During the night of 15 December, six Zulu regiments or 6,000 Zulu soldiers led by Dambuza (Nzobo) crossed the Ncome river and started massing around the encampment, while the elite forces of senior general Ndlela did not cross the river. Ndlela thereby split Dingane's army in two.



On 16 December, dawn broke on a clear day, revealing that "all of Zululand sat there", according to one Trekker eyewitness.[6] But General Ndlela and his crack troops, the Black and White Shields, remained on the other side of the river, observing Dambuza's men at the laager from a safe position across the hippo pool. According to the South African Department of Art and Culture:
"In ceremonies that lasted about three days, izinyanga zempi, specialist war doctors, prepared izinteleze medicines which made warriors invincible in the face of their opponents."
This could explain why Dambuza's forces were sitting on the ground close to the wagon laager when the Trekkers opened fire during the day.



Only Dambuza's regiments repeatedly stormed the laager unsuccessfully. The attackers were hindered by a change introduced during Shaka's rule that replaced most of the longer throwing spears with short stabbing spears.[9] In close combat the stabbing spear provided obvious advantages over its longer cousin. A Zulu eyewitness said that their first charge was mown down like grass by the single-shot Boer muskets.[9]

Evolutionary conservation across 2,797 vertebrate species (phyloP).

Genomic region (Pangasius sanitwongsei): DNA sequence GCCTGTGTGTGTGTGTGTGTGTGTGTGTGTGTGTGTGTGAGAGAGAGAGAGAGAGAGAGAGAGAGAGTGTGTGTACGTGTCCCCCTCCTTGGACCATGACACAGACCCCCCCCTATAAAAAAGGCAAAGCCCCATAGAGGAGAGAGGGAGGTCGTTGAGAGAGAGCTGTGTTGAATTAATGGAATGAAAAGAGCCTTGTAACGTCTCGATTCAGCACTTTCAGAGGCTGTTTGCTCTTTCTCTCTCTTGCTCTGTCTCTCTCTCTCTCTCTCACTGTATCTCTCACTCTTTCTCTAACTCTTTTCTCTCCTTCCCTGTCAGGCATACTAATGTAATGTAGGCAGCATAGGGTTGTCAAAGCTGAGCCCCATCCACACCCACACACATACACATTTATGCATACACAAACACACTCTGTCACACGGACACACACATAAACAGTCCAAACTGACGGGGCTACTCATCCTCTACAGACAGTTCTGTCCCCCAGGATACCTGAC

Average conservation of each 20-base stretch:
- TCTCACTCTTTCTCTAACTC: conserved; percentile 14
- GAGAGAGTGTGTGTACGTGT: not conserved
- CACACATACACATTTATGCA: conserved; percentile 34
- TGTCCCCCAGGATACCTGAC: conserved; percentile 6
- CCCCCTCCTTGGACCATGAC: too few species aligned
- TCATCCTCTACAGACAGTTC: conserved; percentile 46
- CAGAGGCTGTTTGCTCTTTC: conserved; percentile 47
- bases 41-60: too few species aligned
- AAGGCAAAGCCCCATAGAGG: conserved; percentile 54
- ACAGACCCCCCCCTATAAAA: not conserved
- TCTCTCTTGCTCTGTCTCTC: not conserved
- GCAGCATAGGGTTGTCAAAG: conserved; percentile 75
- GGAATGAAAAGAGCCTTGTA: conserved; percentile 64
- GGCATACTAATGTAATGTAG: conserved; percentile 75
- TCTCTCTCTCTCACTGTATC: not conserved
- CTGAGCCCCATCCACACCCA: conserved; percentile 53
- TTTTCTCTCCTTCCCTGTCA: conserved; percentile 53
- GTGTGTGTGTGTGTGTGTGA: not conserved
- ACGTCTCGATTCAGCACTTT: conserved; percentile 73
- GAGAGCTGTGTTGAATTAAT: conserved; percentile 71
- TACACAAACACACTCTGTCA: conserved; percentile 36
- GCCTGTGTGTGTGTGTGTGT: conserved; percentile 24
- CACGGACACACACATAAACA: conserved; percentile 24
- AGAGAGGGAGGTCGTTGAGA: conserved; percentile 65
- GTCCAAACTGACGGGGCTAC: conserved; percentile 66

In November 1838 460 men set out under Boer General Andries Pretorius to take on the Zulus. Andries Pretorius selected Jan Gerritze Bantjes (1817-1887) as his scribe and secretary in recording events of the campaign and coming retaliation battle with the Zulus. Bantjes wrote in his journal the daily progress of the commando from when they started out on 27 November 1838 until they reached their selected battle site over two weeks later on 15 December. They avoided being led into a trap as happened on the previous attempt to attack the Zulus in April which ended almost in disaster. On the journey, they had small skirmishes with various kraals but the main Zulu army had not arrived yet to attack. Boer and Zulu scouts were constantly monitoring each other's whereabouts. On Sunday, 9 December as Bantjes wrote in his journal, the Boers congregated under a clear sky to sing appropriate psalms and celebrate the Sabbath, taking a vow which became known as the "Day of The Vow or Covenant" that "if the Lord might give us victory, we hereby deem to found a house as a memorial of his Great Name at a place where it shall please Him, and that they also implore the help and assistance of God in accomplishing this Vow and that they write down this Day of Victory in a book and disclose this event to our very last posterities in order that this will forever be celebrated in the honour of God."